There’s photography styles and then there’s also photography treatments. Styles probably, from my understanding, would relate more to what sort of photos is the photographer actually going to be capturing? Are they going to be posed or are they going to be candid, natural photos? For example, my style is very documentary, so very much capturing the day as it unfolds, being really unobtrusive, but I will still capture some posed photos. For example, the family photos. Someone who is more of a posed photographer, they’ll be setting up and staging not just the family photos, but probably some of the getting ready photos, most of the couple photos, as well the wedding party photos. I suppose it’s understanding which way you lean, what you want that outcome to be with those key photos and moments.

Dorothy  15:26

You mentioned treatments too.I know there’s that really light and bright area that is almost film-like and there’s moody as well. Are there variations in that? What are the kinds of treatments that we’re seeing nowadays?

Leo Farrell  15:37

Yeah. Someone like Dan O’Day, for example, is more on the darker, moodier side. His works are really, really stunning, so quite artistic. The overall tone in the images is darker, more on the dark side, but for some people, that really appeals to them. I personally love it. There is also a lighter area, maybe you could possibly say more romantic lighting, I suppose. Some couples, they might associate lighter tones with more fun as opposed to the darker and moody, it’s probably a little bit more artistic. That can also just be depending on what their aesthetic is and which way they lean to from that perspective.

Dorothy  16:24

Speaking of lighting, lighting plays a huge part in a wedding day, I presume, as a photographer. Tell me about the role that lighting plays, especially when you’re winter, summer, daylight savings, all of that kind of stuff as well.

Leo Farrell  16:35

Yeah. Daylight savings is probably the easiest time to photograph a wedding for a photographer in terms of you’ve got light all day, so it’s much less of a concern. Although if you are having your ceremony very early in the day, that midday sun, the direction of the light can be quite harsh, and so it’s not as flattering on people’s faces. Generally, most ceremonies are a little bit later in the day anyway. In terms of winter weddings, because it may be getting dark by 5:30, some couples’ wedding might be scheduled for 5:00 o’clock or 4:30, it doesn’t really give you much time after the ceremony for couple photos.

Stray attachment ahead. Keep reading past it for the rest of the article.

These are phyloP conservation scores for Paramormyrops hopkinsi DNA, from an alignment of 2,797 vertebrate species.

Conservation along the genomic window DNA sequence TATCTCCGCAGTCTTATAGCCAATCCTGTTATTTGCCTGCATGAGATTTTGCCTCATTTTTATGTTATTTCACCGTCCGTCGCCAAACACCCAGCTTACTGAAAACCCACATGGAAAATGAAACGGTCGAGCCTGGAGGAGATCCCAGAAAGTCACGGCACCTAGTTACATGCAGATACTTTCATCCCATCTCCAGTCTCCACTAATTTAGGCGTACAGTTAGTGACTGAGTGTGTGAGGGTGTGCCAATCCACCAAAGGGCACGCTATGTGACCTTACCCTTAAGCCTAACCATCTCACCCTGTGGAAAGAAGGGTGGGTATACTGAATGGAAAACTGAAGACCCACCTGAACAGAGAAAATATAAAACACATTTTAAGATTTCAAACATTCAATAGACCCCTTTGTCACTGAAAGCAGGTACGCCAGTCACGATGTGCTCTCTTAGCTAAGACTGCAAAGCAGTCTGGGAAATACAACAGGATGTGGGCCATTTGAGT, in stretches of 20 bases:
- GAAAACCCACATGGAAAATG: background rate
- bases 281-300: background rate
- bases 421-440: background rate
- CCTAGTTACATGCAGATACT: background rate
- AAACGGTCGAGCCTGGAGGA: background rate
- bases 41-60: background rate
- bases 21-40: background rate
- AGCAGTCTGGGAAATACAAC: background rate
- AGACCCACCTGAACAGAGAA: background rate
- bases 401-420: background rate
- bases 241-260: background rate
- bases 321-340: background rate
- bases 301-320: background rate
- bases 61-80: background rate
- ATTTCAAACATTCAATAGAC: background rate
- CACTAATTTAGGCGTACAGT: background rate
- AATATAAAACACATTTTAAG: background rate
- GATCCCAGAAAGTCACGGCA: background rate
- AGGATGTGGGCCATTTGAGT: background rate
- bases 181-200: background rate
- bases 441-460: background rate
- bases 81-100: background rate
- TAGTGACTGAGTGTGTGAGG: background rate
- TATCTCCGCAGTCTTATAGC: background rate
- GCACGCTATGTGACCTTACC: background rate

Quite often, I’ll discuss with couples about having their photos beforehand, before the ceremony actually starts. That’s definitely an option worth exploring and definitely something to ask your photographer in terms of timing if you’re organising a winter wedding. That can also incorporate your first look as well, which can be a really nice thing to have. Again, that would be something that I would ask the photographer. If that’s the case, if you’re going to be doing a first look, what locations do they have in mind, where they think is going to be the best place to do that? Also, I would ask them if they have some photos of that location so that they can share, so that you’re actually on board with what their vision is.

Dorothy  18:07

What are the items when it comes to photography that couples really need to pay attention to so that everyone has clear expectations about the day, everyone knows what’s happening, and there’s no sort of surprises popping up?

Leo Farrell  18:19

Timelines on the day are really important. Timings of where the photographer’s going to be, what time is he going to be at each of the couple’s houses; if they’re doing getting ready photos or locations, what time they’re going to arrive at the ceremony? Will it be half an hour prior to the ceremony? Will it be five minutes prior to the ceremony? How long has been allocated for the couple photos and the wedding party photos, the timings of the speeches, the first dance. All of those things need to be clearly communicated between the couple and the photographer.